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At 02:50 PM 6/12/2002 -0400, Mike Champion wrote:
>Cheer up ... remember Bob and Blackbird ....the folks at Microsoft may
>or may not be evil :~) but they are certainly not stupid.
>If REST is really more successful in the real world, the vendors will
>embrace and extend it as happily as they did HTML, HTTP, XML, etc.,
>and the magical toolkits will generate HTTP as readily as they do SOAP-RPC
I don't think so, actually. Web Services isn't a single-vendor project,
and having both Microsoft and IBM behind something is momentum that's hard
to ignore. They've successfully rounded up lots of partners, largely on
the grounds of that momentum.
It's nice to think that technological excellence matters, but I don't think
it's nearly as compelling to vendors as you suggest. Technological failure
does matter, but it can take a while to manifest itself.
>But don't underestimate the very real challenges that HTTP doesn't address
>"out of the box", so RESTful applications do have to address them.
Sure. There are very real challenges that XML itself doesn't address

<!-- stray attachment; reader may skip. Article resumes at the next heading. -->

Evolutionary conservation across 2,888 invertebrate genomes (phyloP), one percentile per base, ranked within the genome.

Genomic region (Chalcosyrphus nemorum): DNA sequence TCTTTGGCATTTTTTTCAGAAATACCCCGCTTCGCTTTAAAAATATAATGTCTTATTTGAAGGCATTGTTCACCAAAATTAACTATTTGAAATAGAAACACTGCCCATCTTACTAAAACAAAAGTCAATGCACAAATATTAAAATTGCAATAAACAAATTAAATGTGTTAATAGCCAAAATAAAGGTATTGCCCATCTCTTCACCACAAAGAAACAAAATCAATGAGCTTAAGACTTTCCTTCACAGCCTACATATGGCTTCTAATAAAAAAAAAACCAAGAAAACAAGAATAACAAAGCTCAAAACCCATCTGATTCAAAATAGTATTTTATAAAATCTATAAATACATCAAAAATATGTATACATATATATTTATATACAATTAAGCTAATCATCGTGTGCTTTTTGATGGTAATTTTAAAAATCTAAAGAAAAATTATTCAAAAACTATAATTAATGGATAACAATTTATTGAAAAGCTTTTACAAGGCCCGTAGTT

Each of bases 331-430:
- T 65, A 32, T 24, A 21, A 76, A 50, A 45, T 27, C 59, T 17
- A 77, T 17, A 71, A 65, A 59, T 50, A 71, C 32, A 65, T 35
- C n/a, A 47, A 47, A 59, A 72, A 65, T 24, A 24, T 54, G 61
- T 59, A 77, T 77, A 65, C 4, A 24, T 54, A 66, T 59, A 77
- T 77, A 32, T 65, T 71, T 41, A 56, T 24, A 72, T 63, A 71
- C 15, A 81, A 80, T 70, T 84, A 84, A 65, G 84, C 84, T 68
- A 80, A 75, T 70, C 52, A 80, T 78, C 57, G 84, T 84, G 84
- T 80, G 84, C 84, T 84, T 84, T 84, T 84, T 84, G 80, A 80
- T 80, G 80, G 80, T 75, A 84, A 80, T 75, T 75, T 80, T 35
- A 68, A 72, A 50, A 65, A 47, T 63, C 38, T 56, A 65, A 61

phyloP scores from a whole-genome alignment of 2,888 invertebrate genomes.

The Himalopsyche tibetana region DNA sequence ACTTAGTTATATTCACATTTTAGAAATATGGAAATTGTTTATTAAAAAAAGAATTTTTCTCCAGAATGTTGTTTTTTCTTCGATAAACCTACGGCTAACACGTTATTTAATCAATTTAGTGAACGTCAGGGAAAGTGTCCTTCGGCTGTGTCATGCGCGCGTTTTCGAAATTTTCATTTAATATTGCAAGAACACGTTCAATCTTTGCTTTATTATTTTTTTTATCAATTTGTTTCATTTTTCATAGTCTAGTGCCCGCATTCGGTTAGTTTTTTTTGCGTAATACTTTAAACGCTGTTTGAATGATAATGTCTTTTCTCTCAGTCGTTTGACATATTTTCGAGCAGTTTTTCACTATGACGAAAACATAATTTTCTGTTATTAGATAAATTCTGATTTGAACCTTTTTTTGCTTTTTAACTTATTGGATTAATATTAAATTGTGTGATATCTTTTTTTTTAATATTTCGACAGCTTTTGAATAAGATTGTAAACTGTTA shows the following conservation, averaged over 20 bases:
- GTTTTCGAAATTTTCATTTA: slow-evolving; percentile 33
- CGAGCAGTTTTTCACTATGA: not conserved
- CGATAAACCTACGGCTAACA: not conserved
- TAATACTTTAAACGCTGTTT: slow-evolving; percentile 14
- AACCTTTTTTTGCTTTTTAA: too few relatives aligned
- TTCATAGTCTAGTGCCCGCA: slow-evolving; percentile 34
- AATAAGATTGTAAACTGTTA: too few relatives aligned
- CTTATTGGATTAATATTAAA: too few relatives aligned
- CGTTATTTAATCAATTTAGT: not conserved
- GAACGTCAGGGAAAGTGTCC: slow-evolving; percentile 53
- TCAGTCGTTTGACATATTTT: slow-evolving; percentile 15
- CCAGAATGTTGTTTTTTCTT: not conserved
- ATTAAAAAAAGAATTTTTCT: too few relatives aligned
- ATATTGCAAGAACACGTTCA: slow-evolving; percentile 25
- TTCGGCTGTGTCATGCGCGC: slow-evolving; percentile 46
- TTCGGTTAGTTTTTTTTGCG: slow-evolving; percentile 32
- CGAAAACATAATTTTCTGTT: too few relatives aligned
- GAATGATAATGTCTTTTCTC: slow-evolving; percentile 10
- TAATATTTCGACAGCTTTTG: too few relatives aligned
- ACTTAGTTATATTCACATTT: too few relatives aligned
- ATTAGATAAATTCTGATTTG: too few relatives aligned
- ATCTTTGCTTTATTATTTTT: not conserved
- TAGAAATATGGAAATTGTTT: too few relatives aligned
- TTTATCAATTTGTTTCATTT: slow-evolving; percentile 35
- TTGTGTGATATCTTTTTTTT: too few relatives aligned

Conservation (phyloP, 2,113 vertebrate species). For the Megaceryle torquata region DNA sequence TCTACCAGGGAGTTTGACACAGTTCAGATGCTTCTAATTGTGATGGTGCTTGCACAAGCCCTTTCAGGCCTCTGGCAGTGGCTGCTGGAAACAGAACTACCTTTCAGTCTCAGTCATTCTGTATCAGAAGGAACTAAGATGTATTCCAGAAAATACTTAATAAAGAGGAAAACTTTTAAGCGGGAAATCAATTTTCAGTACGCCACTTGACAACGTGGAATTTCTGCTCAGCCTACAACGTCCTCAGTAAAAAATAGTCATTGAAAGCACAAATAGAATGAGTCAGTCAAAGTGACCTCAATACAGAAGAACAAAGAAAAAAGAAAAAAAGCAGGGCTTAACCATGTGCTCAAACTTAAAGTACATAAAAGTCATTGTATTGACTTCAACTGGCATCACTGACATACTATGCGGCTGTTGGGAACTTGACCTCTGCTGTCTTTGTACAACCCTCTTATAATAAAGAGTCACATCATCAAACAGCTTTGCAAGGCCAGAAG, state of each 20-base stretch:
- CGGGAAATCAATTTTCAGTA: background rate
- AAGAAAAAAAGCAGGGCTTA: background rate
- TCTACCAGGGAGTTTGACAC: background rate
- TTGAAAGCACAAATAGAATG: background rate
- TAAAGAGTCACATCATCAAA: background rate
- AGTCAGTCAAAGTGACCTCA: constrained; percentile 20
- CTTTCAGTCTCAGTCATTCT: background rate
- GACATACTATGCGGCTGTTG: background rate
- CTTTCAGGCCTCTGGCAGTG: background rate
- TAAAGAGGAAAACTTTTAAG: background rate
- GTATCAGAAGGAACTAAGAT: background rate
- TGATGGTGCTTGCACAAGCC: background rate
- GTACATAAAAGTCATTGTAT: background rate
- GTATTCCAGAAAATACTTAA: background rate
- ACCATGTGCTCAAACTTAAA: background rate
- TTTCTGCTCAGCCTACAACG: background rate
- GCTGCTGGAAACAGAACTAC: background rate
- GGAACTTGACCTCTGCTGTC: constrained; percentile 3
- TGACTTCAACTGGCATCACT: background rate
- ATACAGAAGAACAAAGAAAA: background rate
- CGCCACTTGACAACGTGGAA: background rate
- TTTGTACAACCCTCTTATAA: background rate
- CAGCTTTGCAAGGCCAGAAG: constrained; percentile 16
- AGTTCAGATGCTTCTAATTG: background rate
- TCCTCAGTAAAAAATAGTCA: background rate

either. Is that a bug or a feature? Who do you want to have deciding how
to address these issues?
>It's neither stupid nor evil to hope for an infrastructure-level
>solution to the reliability, transaction, business-level
>message routing, etc. issues that Mr. Box refers to when he criticizes HTTP.
Sure thing. I see a lot of Web Services folks focusing on a future that
doesn't use HTTP. I suspect they chose HTTP because it was conveninent,
not because they liked its capabilities. The same goes for XML, and I
heartily encourage these vendors to find a more appropriate toolkit than
XML for their messaging.
>The challenge is to build solutions to these problems in a way that doesn't
>negate the advantages of the Web architecture, which is going to be
I don't believe that's possible given current Web Services mindsets. They
appear to have infinitely more interest in easily sold use cases than in
"the advantages of the Web architecture" - which is fine, provided they get
off the Web rather than polluting it. There's lots of room for them on the
Internet, which has much more open architecture.
>All those ugly useless SOAP headers just might come in handy ... Of course,
>that might be the Kool-Aid speaking :~)
I just hope it's electric Kool-Aid.
"Every day in every way I'm getting better and better." - Emile Coue